the NHS has a lot of independents in this matters which makes thdse

:02:55.:03:01.

difficult decisions being done at an arms length from ministers. I'm not

:03:02.:03:07.

sure that will satisfy her local MPs, they reminded her a lot of

:03:08.:03:10.

people elected this governmdnt and they were looked air and thd

:03:11.:03:14.

government to deliver a better deal on this kind of thing.

:03:15.:03:18.

It's been 25 years in development but today Poundbury on the outskirts

:03:19.:03:20.

of Dorchester received the tltimate Royal seal of approval.

:03:21.:03:23.

Her Majesty the Queen, the Duke of Edinburgh and the Duke

:03:24.:03:26.

and Duchess of Cornwall were in Dorset to unveil a statue

:03:27.:03:28.

It's the centrepiece of a l`rge square in Poundbury,

:03:29.:03:34.

which has been championed by Prince Charles for its

:03:35.:03:36.

Our Dorset reporter Simon Clemison has been looking back

:03:37.:03:41.

at the county's Royal connections over the last few decades.

:03:42.:03:46.

Since the early days of her reign, the Queen has been taking the train

:03:47.:03:53.

to Dorset, arriving in Dorchester in 1952. At the age of 90 todax, she

:03:54.:03:58.

made the same journey, keephng a long history of royal links with

:03:59.:04:02.

this county alive. Dorset's connection stretch back at least a

:04:03.:04:06.

thousand years from Corfe c`stle to an uprising that began in lhne

:04:07.:04:12.

rejects, to King George III's famous visit to Weymouth. It is th`t human

:04:13.:04:16.

connection with a monarch who arrives on a Dorset railway which

:04:17.:04:27.

has been so strong over the past 60 years. The colour of the dax almost

:04:28.:04:30.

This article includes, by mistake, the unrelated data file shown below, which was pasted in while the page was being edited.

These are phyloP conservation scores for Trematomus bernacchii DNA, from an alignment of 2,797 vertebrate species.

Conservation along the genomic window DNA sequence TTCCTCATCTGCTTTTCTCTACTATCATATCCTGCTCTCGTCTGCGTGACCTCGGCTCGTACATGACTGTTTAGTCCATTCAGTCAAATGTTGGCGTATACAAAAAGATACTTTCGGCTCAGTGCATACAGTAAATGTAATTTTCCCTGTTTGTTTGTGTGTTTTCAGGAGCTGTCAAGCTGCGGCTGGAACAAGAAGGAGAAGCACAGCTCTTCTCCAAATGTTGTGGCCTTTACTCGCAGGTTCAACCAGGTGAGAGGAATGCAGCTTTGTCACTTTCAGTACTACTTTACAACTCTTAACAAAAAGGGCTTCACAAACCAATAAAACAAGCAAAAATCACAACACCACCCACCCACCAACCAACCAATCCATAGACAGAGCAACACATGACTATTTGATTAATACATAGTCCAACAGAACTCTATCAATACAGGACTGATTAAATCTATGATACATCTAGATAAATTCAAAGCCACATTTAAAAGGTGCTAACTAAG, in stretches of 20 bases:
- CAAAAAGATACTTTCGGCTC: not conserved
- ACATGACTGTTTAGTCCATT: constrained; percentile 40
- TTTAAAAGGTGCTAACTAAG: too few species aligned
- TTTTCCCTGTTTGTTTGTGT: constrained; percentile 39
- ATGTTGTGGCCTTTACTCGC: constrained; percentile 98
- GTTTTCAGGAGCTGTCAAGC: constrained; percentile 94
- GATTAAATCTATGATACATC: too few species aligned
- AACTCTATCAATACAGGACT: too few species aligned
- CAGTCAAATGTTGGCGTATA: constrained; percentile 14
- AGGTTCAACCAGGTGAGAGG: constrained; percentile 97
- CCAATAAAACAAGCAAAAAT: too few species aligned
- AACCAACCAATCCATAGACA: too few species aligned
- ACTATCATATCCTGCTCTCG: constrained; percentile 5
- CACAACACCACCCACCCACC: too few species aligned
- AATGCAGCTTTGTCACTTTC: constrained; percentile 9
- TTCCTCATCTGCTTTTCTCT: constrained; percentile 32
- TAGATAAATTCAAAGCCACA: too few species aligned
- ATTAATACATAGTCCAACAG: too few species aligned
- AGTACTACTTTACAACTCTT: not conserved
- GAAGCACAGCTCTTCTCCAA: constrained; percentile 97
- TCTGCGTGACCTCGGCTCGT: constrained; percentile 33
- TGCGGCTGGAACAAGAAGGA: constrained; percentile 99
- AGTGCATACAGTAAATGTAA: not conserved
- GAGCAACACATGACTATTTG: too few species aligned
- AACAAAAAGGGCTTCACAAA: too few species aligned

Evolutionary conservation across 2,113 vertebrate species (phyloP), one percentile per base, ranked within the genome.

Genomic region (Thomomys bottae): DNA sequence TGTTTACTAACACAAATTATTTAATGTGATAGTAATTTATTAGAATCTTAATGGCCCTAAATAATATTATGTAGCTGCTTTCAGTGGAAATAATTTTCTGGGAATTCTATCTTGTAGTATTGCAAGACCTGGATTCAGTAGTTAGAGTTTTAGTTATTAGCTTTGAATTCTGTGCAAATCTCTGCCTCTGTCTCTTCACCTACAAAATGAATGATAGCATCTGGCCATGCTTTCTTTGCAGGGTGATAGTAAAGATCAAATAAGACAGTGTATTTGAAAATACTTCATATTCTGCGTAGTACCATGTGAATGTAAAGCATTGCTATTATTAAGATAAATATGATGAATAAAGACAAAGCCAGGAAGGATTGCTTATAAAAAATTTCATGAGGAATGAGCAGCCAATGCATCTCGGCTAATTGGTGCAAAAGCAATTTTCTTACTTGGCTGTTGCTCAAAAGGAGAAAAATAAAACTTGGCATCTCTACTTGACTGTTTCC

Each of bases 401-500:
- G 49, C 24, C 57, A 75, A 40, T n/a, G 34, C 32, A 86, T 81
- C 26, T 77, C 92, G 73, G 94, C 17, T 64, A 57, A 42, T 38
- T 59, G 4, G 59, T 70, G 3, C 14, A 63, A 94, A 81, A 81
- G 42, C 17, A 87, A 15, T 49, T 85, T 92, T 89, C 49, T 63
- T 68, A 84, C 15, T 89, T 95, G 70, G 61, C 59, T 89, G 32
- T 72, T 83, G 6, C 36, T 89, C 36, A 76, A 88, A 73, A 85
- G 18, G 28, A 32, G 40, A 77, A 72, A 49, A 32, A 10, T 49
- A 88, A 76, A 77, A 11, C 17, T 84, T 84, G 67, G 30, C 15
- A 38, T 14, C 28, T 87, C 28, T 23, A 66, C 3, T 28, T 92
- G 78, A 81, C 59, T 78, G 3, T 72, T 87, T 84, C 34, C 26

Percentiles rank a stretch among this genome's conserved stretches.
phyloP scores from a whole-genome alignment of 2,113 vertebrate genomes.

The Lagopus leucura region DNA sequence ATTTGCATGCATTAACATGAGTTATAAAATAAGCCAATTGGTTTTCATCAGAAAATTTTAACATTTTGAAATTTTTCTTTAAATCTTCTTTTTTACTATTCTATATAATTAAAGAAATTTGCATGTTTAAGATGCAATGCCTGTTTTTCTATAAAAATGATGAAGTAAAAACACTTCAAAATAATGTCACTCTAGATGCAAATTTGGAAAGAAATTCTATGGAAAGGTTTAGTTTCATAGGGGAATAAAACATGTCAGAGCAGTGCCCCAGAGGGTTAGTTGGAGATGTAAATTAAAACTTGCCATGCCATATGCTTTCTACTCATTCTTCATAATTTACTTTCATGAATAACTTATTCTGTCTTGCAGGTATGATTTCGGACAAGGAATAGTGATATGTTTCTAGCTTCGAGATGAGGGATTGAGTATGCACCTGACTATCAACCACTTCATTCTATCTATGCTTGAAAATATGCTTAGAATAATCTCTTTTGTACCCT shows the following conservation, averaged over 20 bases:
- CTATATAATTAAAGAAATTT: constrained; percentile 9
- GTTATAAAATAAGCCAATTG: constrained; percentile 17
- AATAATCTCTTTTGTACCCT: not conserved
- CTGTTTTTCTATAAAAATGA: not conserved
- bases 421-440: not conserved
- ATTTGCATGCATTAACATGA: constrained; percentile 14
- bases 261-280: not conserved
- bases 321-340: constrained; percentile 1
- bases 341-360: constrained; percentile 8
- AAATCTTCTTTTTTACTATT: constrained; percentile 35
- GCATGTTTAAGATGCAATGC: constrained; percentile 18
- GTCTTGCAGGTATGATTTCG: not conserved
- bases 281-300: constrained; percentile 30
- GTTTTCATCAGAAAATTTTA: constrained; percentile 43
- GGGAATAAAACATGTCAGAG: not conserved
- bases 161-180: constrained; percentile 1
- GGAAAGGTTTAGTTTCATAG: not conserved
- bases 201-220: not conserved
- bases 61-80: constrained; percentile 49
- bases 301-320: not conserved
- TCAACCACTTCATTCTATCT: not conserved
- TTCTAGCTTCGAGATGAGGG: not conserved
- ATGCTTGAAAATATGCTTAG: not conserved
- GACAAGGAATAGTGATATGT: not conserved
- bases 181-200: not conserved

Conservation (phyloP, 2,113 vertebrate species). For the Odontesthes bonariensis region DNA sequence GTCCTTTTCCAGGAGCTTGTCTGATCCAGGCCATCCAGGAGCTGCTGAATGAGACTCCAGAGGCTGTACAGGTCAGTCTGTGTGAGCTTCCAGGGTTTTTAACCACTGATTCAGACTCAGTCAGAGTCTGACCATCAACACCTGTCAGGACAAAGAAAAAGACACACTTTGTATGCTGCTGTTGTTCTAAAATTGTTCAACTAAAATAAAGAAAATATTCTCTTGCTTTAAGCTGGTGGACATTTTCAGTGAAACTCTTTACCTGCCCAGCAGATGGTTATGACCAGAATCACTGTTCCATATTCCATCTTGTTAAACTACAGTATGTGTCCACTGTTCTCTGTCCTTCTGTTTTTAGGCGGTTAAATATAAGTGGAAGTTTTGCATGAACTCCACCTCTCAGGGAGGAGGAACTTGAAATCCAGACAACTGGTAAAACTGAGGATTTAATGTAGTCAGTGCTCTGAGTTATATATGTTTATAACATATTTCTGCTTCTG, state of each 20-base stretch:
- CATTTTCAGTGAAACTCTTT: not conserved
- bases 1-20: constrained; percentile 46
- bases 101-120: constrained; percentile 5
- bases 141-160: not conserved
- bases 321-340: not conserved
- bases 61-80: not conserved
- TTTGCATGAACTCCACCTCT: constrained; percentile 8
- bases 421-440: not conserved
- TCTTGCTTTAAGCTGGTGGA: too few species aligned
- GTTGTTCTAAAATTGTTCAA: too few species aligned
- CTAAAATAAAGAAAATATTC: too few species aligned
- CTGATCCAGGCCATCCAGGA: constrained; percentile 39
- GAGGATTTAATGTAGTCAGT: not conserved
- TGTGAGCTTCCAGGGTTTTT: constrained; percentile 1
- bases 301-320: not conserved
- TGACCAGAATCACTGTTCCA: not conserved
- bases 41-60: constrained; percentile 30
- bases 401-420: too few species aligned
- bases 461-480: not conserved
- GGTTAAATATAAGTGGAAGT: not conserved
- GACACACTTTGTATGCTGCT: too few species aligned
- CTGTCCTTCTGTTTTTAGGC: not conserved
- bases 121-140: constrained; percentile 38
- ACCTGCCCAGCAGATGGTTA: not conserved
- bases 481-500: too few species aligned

comes through the black and white of 1952. Such is the atmospherd,

:04:31.:04:35.

repeated over generations. They continue to come out in thehr

:04:36.:04:38.

hundreds to show their support. Today was the day to have a balcony.

:04:39.:04:43.

Or get to the front. What does the Queen mean to Dorset? This says it

:04:44.:04:50.

all. Brilliant turnout. Fantastic. We have been waiting a few hours to

:04:51.:04:55.

see her and it is lovely to see her to the original station, on her

:04:56.:05:01.

train. Really good. We have got daughter, mother, granddaughters,

:05:02.:05:04.

grandmothers. What was it lhke? Amazing. So exciting. We ran here

:05:05.:05:15.

especially to see her. We dhd, we ran. The Poundbury estate, the focal

:05:16.:05:20.

point this afternoon. Built on Prince of Wales land with hhs ideas

:05:21.:05:25.

in mind. The development has grown significantly since the Quedn last

:05:26.:05:28.

came in the 90s. She unveildd a statue of her late mother. Somewhat

:05:29.:05:33.

a different system for deciding the head of state Bhatia, even the

:05:34.:05:38.

cranes say Queen, and the btildings they are building. Is a minh

:05:39.:05:44.

Buckingham Palace? The Queen smiled and laughed another day in this

:05:45.:05:45.

county behind. Now a brief round-up of somd

:05:46.:05:50.

of the other news tonight. A teenager has appeared in court

:05:51.:05:53.

in connection with a security alert 19-year-old Damon Smith is `ccused

:05:54.:05:55.

of having an explosive substance with intent to endanger lifd.

:05:56.:06:01.

He entered no plea. Police investigating the case

:06:02.:06:04.